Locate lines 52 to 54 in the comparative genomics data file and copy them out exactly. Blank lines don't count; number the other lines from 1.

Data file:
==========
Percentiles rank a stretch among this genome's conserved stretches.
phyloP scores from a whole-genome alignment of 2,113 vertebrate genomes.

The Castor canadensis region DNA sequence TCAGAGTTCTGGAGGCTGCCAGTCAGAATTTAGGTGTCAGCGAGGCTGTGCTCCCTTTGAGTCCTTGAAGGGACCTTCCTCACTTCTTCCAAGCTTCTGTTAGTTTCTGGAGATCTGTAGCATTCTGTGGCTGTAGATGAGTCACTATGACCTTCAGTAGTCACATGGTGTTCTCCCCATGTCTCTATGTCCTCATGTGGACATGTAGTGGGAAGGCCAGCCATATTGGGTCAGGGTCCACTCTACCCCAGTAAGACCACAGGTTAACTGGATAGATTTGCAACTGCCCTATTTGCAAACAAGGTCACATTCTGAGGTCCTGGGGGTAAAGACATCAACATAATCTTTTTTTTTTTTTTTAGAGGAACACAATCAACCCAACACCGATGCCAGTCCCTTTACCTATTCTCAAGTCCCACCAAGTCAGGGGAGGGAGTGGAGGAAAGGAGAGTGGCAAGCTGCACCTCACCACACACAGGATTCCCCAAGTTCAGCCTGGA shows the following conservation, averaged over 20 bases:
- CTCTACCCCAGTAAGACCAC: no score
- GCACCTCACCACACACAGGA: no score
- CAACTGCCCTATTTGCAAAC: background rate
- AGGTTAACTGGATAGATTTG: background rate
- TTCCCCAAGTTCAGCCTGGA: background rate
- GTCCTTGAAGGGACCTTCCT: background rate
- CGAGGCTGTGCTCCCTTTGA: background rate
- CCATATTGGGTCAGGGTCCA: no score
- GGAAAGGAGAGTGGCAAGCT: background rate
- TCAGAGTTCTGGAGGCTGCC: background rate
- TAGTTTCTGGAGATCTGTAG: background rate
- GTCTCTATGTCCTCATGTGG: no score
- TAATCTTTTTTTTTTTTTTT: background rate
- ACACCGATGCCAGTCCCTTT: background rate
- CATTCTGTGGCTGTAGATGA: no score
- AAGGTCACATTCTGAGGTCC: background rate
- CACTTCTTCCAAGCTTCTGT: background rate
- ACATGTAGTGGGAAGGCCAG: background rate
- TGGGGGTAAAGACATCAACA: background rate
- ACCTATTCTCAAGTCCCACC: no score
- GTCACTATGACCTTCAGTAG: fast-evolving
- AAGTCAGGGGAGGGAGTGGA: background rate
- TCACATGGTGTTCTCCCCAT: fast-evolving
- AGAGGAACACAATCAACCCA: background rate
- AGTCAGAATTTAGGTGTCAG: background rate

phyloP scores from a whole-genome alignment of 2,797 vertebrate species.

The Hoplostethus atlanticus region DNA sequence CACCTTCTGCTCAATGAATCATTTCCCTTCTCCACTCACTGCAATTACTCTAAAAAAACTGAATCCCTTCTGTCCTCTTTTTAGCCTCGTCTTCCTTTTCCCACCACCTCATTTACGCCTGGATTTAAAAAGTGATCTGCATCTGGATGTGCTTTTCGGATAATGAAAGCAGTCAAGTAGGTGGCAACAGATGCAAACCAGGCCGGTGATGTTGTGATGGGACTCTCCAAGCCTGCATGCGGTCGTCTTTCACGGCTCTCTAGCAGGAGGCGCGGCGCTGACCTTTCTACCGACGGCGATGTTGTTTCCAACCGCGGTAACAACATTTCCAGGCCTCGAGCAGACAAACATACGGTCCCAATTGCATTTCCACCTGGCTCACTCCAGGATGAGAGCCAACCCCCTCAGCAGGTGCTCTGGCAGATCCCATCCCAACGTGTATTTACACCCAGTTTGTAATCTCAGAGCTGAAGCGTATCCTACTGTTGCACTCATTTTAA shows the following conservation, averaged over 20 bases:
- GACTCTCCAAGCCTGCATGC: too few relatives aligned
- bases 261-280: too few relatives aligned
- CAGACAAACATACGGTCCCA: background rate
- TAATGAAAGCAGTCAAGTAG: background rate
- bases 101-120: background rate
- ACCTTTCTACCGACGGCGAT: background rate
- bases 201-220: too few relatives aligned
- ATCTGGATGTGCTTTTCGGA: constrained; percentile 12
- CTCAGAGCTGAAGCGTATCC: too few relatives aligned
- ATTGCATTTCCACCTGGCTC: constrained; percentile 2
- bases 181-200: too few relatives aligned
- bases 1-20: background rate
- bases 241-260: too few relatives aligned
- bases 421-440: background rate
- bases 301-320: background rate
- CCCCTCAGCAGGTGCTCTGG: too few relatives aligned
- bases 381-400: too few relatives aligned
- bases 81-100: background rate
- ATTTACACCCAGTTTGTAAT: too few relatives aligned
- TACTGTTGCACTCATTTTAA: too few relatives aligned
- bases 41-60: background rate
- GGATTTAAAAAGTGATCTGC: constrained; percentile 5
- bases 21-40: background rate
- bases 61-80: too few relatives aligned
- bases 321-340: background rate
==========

- GGATTTAAAAAGTGATCTGC: constrained; percentile 5
- bases 21-40: background rate
- bases 61-80: too few relatives aligned